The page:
Journal study evaluates success of automated machine learning system to prevent medication prescribing errors
View the multimedia news release
(OAKBROOK TERRACE, Illinois, Dec. 27, 2019) – Prescription drug errors are a leading source of harm in health care, resulting in substantial morbidity, mortality and health care costs estimated at more than $20 billion annually in the United States.1
Currently, clinical decision support (CDS) alerting tools – computerized alerts and reminders – are widely used to identify and reduce medication errors. However, CDS systems have a variety of limitations, including that they are rule based and can identify only medication errors that have been previously identified and programmed into the alerting logic.
A new study published in the January 2020 issue of The Joint Commission Journal on Quality and Patient Safety used retrospective data to evaluate the ability of a machine learning system – a platform that applies and automates advanced machine learning algorithms – to identify and prevent medication prescribing errors not previously identified by and programmed into the existing CDS system.
In the study, “Using a Machine Learning System to Identify and Prevent Medication Prescribing Errors: A Clinical and Cost Analysis Evaluation,” alerts were generated retrospectively by a machine learning system using existing outpatient data from Brigham and Women’s Hospital and Massachusetts General Hospital in Boston from 2009 through 2013.
The study analyzed whether the system generated clinically valid alerts and its estimated cost savings associated with potentially prevented adverse events. These alerts were compared to alerts in the CDS system, using a random sample of 300 alerts selected for medical record review.
Findings showed a total of 10,668 alerts during the five-year period. Overall, 68.2% of the alerts would not have been generated by the existing CDS system. Ninety-two percent of a random sample of the chart-reviewed alerts were accurate based on structured data available in the record, and 80% were clinically valid. The estimated cost of adverse events potentially prevented in an outpatient setting was more than $60 per drug alert and $1.3 million when extrapolating the study’s findings to the full patient population.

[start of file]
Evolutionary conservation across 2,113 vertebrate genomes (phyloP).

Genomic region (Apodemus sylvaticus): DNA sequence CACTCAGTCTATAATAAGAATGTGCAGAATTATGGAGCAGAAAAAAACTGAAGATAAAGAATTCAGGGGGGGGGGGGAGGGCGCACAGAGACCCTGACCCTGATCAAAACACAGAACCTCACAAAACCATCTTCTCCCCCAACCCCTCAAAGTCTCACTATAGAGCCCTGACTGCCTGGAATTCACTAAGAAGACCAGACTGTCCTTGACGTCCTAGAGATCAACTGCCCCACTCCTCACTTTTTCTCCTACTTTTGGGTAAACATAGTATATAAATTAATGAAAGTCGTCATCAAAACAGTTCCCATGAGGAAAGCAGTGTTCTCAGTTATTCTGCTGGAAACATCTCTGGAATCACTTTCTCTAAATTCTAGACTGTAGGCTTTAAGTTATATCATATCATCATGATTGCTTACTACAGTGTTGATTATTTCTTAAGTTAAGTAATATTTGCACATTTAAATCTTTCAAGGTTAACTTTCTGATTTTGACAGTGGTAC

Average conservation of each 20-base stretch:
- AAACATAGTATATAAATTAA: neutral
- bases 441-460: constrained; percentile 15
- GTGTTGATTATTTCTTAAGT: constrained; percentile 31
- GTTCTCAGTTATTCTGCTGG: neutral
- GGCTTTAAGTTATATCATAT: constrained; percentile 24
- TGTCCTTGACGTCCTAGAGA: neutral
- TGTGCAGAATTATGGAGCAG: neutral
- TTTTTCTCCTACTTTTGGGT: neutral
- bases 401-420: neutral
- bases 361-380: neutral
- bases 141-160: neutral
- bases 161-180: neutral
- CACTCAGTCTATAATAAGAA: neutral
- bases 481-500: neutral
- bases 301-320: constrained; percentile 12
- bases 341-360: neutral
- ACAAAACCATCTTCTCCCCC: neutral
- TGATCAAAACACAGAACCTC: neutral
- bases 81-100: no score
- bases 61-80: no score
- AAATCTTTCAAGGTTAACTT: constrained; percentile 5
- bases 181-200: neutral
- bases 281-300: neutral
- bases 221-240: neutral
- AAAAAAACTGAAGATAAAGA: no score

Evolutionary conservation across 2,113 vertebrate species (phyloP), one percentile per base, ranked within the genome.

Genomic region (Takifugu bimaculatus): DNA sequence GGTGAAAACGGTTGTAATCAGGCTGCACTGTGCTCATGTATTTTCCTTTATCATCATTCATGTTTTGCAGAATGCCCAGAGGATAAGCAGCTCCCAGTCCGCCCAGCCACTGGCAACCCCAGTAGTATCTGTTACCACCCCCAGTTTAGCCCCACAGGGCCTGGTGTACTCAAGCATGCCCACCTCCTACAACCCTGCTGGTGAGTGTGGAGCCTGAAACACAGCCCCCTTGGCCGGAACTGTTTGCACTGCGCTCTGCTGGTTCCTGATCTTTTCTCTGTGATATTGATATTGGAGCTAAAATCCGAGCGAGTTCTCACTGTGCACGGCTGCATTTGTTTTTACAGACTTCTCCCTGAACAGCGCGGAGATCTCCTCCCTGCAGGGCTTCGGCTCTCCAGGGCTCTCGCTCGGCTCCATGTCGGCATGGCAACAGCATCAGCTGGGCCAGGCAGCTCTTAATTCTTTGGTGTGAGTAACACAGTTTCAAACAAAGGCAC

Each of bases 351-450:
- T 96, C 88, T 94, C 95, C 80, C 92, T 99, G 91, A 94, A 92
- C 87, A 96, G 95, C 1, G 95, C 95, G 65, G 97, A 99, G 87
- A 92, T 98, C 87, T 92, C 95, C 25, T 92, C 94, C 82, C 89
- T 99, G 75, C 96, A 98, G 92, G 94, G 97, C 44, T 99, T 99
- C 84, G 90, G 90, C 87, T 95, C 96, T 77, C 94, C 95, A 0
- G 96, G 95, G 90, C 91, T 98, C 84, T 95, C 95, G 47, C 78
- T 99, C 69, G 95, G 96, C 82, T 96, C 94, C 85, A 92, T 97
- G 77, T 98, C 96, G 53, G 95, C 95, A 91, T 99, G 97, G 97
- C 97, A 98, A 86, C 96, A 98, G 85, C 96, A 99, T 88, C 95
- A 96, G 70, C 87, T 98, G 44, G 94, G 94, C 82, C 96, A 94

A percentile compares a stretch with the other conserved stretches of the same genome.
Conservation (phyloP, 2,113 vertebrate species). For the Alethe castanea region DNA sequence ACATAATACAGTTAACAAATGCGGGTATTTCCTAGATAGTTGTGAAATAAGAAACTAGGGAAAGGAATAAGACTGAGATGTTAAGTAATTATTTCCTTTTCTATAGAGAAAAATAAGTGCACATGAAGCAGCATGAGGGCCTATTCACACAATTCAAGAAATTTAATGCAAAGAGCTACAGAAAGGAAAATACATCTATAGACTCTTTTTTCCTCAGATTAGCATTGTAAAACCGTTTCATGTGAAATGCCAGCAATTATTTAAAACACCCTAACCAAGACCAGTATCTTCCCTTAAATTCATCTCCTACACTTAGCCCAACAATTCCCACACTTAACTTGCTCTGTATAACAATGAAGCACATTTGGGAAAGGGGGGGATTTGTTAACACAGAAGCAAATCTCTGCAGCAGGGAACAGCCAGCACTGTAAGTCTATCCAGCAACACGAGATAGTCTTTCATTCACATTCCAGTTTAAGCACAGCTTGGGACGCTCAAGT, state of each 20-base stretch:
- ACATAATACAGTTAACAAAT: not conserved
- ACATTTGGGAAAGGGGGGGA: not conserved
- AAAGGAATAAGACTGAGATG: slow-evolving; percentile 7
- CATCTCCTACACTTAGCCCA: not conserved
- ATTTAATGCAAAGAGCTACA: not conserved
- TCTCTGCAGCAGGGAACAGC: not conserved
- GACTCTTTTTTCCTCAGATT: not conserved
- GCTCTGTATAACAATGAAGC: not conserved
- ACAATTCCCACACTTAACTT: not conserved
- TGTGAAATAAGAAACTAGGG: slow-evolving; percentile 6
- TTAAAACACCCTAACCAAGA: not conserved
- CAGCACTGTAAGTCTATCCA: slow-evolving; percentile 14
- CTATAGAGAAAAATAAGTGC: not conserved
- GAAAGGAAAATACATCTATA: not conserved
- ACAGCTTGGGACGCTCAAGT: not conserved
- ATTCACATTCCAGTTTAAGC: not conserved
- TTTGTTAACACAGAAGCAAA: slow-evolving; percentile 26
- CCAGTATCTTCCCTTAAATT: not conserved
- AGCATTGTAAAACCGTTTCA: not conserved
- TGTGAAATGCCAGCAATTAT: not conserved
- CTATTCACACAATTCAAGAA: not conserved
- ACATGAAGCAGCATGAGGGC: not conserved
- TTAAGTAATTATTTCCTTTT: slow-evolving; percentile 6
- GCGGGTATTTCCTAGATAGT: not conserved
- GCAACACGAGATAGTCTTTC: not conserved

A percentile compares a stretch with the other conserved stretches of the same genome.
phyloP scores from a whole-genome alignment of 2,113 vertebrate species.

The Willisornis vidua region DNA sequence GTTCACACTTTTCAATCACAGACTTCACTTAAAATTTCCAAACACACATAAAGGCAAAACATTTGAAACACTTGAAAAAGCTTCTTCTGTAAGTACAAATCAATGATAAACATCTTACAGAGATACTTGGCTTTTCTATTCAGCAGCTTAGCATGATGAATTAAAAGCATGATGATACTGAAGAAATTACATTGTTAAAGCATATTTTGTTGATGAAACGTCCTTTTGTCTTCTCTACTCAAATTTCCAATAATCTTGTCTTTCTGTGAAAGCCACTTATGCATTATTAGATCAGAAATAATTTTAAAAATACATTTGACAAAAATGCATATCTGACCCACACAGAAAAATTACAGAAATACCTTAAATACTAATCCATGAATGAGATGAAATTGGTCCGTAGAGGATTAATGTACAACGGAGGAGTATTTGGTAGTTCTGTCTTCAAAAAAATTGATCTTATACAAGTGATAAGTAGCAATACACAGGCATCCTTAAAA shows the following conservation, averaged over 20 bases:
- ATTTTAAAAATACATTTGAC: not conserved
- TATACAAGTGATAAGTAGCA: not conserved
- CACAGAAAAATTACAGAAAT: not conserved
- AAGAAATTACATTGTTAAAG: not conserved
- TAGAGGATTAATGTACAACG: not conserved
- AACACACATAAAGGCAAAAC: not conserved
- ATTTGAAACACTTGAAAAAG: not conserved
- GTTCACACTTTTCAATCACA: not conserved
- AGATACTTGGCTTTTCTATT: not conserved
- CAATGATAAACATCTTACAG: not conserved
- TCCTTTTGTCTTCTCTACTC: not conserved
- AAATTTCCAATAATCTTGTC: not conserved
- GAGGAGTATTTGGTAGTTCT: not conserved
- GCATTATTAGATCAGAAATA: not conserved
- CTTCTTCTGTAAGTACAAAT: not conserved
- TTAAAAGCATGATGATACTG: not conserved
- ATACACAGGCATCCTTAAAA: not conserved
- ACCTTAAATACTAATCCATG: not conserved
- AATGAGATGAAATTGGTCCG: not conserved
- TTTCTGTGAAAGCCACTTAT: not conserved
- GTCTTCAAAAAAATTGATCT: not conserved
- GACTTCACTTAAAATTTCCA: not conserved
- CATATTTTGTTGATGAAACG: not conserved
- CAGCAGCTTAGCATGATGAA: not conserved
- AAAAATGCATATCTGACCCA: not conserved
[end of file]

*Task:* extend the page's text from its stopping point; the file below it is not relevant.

“The authors of this study successfully provide a glimpse into a new world of safety for medication ordering augmented by machine learning,” says David M. Liebovitz, MD, associate professor of Medicine, Division of General Internal Medicine and Geriatrics, Feinberg School of Medicine, Northwestern University, Chicago, in an accompanying editorial. “Validation across different populations may reveal site-specific differences requiring unique models, and/or warrant identification and capture of new descriptive features.”
Also featured in the January issue:
- “Using Electronic Health Records to Measure Quality Improvement Efforts: Findings from a Large Practice Facilitation Initiative” (A study based on 107 practices across three Midwest states)
- “Associations Between a New Disruptive Behaviors Scale and Teamwork, Patient Safety, Work-Life Balance, Burnout, and Depression” (Duke University Health System, Durham, North Carolina)
- “Medication Reconciliation Improvement Utilizing Process Redesign and Clinical Decision Support” (Rady Children’s Hospital-San Diego)
- “A Model for Improving Health Care Quality for Transgender and Gender Nonconforming Patients” (Vanderbilt University Medical Center, Nashville)
- “Closing the Loop with Ambulatory Staff on Safety Reports” (Brigham and Women’s Hospital, Boston)
- “Progress and Promise in Supporting Learning Health Systems” (Agency for Healthcare Research and Quality, Rockville, Maryland)
- “Time to Take Hearing Loss Seriously” (New York University School of Medicine)
For more information, visit The Joint Commission Journal on Quality and Patient Safety website.
Note for editors
The article is “Using a Machine Learning System to Identify and Prevent Medication Prescribing Errors: A Clinical and Cost Analysis Evaluation” by Ronen Rozenblum, PhD, MPH; Rosa Rodriguez-Monguio, PhD, MS; Lynn A. Volk, MHS; Katherine J. Forsythe; Sara Myers; Maria McGurrin; Deborah H. Williams, MHA; David W. Bates, MD, MSc; Gordon Schiff, MD; and Enrique Seoane-Vazquez, PhD. The article appears in The Joint Commission Journal on Quality and Patient Safety, volume 46, number 1 (January 2020), published by Elsevier.
The Joint Commission Journal on Quality and Patient Safety
The Joint Commission Journal on Quality and Patient Safety (JQPS) is a peer-reviewed journal providing health care professionals with innovative thinking, strategies and practices in improving quality and safety in health care. JQPS is the official journal of The Joint Commission and Joint Commission Resources, Inc. Original case studies, program or project reports, reports of new methodologies or the new application of methodologies, research studies, and commentaries on issues and practices are all considered.
1National Priorities Partnership; National Quality Forum. 497 Preventing Medication Errors: A $21 Billion Opportunity. 498 2010. Accessed Oct 22, 2019. http://www.qualityforum.org/ 499 WorkArea/linkit.aspx?LinkIdentifier=id&ItemID=70388.